Return to inventory listing: GRAS Notice Inventory
See also Generally Recognized as Safe (GRAS).
CFSAN/Office of Food Additive Safety
April 12, 2016
Mary Murphy, MS, RD
1150 Connecticut Avenue, NW
Washington, DC 20036
Re: GRAS Notice No. GRN 000614
Dear Ms. Murphy:
The Food and Drug Administration (FDA) is responding to the notice, dated December 8, 2015, that you submitted in accordance with the agency’s proposed regulation, proposed 21 CFR 170.36 (62 FR 18938; April 17, 1997; Substances Generally Recognized as Safe (GRAS); the GRAS proposal). FDA received the notice on December 9, 2015, filed it on December 15, 2015, and designated it as GRAS Notice No. GRN 000614.
The subject of the notice is chromium polynicotinate. The notice informs FDA of the view of Exponent, Inc. (Exponent) that chromium polynicotinate is GRAS, through scientific procedures, for use as an ingredient in enhanced water beverages at a maximum use level of 575 micrograms per liter (µg/l).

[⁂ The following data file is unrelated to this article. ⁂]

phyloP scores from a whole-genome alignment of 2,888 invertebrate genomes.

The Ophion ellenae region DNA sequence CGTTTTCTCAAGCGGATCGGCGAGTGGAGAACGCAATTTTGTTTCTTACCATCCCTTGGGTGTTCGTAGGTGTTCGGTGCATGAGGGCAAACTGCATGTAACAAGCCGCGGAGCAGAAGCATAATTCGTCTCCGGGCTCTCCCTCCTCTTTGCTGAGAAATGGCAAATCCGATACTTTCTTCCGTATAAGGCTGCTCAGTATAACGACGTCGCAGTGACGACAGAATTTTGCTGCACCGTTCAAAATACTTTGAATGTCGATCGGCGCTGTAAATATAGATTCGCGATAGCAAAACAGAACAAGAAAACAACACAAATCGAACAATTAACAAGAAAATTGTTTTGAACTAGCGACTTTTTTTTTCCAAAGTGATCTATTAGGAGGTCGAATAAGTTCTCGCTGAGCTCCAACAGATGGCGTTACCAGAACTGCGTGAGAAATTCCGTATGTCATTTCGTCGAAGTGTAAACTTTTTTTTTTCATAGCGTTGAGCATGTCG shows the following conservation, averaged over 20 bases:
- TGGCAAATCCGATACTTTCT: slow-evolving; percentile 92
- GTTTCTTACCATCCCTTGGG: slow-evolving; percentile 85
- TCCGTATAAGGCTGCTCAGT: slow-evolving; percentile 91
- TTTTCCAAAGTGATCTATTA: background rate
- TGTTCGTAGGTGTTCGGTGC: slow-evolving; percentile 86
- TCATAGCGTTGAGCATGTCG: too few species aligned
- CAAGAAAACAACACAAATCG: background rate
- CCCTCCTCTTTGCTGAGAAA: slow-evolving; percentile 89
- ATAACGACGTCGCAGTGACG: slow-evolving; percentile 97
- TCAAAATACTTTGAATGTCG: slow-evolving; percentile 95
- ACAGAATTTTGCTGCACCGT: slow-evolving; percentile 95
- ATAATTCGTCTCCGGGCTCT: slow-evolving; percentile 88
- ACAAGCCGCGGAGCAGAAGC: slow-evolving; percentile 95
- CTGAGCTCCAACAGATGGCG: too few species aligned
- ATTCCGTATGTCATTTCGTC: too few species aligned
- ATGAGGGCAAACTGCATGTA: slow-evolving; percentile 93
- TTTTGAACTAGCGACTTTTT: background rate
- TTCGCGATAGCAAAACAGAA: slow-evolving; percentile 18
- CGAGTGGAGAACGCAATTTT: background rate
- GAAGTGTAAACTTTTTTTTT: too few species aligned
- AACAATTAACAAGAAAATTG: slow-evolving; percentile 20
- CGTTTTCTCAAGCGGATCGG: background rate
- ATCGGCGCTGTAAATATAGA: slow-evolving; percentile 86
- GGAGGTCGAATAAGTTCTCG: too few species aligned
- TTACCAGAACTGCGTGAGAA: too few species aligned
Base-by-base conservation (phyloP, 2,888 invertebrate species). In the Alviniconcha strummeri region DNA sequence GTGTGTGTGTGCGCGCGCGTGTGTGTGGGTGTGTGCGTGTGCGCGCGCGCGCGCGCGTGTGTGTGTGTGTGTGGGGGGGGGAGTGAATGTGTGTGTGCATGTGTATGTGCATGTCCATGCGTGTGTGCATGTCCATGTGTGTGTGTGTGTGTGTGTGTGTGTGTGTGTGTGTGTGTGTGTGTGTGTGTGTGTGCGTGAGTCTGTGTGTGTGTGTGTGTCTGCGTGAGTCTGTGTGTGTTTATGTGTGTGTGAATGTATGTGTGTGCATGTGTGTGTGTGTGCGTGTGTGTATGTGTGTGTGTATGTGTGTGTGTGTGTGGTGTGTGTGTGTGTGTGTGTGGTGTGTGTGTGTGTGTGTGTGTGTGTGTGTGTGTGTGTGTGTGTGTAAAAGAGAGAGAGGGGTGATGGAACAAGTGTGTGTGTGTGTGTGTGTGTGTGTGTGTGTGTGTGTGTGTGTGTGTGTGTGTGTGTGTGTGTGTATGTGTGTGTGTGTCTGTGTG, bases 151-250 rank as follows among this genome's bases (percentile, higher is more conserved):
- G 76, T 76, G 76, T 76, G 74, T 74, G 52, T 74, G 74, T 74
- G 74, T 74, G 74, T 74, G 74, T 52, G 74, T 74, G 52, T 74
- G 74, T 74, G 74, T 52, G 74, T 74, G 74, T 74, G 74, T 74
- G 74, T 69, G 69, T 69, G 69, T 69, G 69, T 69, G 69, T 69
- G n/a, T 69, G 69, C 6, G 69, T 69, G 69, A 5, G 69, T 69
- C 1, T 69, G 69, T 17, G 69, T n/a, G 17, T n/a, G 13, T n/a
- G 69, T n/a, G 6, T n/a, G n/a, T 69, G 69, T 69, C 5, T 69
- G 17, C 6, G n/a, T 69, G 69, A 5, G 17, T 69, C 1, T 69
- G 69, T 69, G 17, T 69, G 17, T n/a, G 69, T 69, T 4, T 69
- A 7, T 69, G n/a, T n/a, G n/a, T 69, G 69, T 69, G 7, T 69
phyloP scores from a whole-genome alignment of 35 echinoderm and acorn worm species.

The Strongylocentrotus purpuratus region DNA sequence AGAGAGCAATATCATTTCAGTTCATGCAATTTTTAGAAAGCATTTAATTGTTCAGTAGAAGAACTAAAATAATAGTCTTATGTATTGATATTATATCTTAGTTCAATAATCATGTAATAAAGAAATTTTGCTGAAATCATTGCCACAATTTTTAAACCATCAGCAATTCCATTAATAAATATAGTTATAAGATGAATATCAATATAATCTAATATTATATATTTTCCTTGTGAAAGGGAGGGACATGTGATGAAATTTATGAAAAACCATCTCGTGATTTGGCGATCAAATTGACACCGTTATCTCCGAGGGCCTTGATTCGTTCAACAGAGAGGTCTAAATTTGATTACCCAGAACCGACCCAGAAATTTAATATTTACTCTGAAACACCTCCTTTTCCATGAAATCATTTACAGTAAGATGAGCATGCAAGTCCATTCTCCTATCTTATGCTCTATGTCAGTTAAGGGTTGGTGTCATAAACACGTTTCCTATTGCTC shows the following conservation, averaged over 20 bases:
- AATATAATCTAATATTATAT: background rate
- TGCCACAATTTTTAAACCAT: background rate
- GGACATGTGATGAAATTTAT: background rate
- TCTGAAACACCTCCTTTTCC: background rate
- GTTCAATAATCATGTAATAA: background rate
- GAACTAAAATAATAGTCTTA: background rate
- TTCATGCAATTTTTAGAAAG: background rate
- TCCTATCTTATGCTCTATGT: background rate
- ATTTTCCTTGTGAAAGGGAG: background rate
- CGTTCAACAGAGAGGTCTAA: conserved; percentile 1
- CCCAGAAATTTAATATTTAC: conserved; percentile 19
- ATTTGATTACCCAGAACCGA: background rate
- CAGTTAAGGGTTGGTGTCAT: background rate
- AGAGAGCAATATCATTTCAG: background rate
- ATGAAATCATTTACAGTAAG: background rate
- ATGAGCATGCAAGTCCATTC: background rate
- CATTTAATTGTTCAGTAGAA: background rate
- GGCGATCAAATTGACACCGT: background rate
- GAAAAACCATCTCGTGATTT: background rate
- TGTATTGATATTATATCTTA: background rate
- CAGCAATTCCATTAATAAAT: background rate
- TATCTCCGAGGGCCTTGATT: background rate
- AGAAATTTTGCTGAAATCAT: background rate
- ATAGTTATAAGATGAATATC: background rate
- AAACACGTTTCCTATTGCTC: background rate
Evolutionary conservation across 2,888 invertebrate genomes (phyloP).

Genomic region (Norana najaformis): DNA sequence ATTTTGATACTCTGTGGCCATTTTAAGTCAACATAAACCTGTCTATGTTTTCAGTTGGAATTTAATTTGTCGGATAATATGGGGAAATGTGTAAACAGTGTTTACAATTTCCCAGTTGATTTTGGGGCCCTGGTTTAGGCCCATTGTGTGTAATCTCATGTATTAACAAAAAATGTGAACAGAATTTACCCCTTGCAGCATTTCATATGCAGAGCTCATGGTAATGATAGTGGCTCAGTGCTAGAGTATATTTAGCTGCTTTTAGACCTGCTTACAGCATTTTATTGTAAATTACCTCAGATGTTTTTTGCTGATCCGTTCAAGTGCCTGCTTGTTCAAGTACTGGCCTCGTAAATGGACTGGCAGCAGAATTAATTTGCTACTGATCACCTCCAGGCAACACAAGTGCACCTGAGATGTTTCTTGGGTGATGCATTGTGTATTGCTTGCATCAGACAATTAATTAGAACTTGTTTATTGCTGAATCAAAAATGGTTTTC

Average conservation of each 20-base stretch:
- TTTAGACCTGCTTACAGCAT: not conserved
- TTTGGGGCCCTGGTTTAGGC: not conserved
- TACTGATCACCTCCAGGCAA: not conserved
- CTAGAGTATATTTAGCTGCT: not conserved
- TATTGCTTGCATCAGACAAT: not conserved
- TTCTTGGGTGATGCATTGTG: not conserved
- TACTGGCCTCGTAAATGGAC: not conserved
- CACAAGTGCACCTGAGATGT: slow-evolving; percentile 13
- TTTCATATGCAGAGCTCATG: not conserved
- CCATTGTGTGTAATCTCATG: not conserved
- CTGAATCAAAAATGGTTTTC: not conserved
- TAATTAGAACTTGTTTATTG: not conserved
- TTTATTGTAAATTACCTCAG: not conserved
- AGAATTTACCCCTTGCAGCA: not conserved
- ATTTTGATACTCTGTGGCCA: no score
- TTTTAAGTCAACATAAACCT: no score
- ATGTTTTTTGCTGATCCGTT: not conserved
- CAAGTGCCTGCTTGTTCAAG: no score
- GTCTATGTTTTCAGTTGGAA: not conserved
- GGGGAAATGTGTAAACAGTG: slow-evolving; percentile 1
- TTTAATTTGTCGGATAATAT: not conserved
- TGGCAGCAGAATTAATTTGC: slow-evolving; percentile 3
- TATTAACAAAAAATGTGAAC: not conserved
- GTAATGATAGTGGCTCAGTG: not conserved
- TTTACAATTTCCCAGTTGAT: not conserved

As part of its notice, Exponent includes a statement from a panel of individuals (Exponent’s GRAS panel) that evaluated the data and information that are the basis for Exponent’s GRAS determination. Exponent considers the members of its GRAS panel to be qualified by scientific training and experience to evaluate the safety of substances added to food. Exponent’s GRAS panel reviewed the identity and composition, method of manufacture, specifications, and intended use and dietary exposure to chromium polynicotinate, as well as publicly available studies supporting the safety of chromium polynicotinate. Based on this review and the totality of scientific evidence, Exponent’s GRAS panel concluded that chromium polynicotinate, produced in accordance with current good manufacturing practice (cGMP) and meeting described specifications, is GRAS under the intended conditions of use.